7. How do I find my passion?
    1. Jay: Look towards the ikigai concept.

Article: The Rise of Cohort-Based Courses

Some of the hottest trends arising out of the creator economy is the creation of cohort-based courses. Where you sign up to an online course & go through it with a specific group of people, as opposed to having it be self-paced.

It’s proving to be quite a success. A prime example that comes to mind is Ali Abdaal: a Cambridge medic/YouTuber who built a 1 million YouTube following in 3 years & is launching his 3rd Cohort, which has 400 spaces (I think it’s almost filled up by now). It blows my mind to see how successful he’s been, particularly since his Part-Time YouTuber Academy course price ranges from $1495 – $4995!

Tiago Forte wrote an interesting article about why cohort-based courses are such a big deal by:

  • Looking into the past: Online education began with EdX/Udacity, then companies like Udemy & Skillshare tried to figure out how to monetise online courses, before other companies like Kajabi/Teachable arrived to give creators an easy platform to create their own courses from scratch.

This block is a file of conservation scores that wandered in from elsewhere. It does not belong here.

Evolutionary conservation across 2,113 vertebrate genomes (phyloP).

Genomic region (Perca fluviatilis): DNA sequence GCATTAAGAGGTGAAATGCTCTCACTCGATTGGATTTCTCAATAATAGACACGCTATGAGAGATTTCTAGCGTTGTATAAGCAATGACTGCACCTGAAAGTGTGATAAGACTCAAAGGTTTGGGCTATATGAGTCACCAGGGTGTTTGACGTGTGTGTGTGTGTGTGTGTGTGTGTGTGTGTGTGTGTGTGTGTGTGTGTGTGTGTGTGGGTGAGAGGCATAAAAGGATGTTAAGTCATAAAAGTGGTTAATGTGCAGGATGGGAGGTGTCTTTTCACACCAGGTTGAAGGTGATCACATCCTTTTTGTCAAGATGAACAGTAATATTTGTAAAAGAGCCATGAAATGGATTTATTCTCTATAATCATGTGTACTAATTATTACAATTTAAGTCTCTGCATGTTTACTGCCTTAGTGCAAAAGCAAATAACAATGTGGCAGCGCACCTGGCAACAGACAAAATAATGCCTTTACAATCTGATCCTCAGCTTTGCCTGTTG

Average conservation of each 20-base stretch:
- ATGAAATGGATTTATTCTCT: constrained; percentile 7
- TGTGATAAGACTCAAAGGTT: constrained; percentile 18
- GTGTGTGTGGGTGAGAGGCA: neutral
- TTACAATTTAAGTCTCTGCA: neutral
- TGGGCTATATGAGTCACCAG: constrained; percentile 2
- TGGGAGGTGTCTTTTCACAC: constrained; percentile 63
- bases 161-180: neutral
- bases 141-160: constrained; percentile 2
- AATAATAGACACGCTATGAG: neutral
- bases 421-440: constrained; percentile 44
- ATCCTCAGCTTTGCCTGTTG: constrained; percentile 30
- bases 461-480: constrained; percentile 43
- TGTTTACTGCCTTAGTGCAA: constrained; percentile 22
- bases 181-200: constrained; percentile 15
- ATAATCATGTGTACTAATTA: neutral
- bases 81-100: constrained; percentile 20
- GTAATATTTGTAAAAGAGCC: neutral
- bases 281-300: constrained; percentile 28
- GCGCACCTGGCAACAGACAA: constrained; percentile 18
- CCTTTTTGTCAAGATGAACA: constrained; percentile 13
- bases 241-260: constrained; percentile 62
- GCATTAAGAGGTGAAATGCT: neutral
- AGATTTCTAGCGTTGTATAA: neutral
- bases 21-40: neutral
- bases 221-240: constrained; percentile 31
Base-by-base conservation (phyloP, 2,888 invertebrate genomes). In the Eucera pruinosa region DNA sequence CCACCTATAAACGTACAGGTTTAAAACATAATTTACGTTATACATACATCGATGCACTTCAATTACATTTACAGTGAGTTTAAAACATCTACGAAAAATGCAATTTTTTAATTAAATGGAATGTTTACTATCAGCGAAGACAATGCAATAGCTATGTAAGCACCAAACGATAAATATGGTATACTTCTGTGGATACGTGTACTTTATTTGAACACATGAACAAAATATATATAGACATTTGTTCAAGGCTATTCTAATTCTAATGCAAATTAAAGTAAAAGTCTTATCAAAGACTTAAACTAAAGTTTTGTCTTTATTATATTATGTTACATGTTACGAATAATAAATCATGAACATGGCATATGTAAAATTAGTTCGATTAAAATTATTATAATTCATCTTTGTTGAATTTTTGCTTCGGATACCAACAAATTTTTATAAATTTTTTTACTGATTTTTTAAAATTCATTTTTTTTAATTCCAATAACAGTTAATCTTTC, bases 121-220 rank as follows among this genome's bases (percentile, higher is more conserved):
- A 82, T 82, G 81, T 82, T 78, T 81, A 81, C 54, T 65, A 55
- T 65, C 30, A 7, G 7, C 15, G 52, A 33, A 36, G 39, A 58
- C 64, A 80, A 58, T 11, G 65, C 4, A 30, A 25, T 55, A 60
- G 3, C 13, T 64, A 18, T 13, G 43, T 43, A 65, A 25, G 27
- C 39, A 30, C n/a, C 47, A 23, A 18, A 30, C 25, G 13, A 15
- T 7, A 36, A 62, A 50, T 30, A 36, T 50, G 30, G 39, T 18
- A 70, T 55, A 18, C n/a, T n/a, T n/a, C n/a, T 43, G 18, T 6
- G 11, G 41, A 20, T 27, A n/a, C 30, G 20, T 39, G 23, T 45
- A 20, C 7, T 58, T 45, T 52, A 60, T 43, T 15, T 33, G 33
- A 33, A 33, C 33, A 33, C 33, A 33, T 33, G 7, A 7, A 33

• The proliferation of courses meant that lots of people were enthusiastically buying them, but then allowed it to gather digital dust as it demanded too much time, enegy and dedication. Discipline was/is an issue! Due to the lack of success in completing the courses, people started thinking that they were rip-offs.
  • So in this current 4th wave, we are seeing the rise of cohort-based courses: where learners join together and move through a course at the same pace, often with guidance from the instructor.
  • What sets cohort-based courses apart: Community, accountability, interaction, and impact

Person: Daniel Schiffer

Daniel Schiffer

Daniel Schiffer is a recent discovery (thanks Yi Jun!) and is a fantastic Canadian video creator who shows lots of incredible BTS shots of how he captures footage for his food/drink products.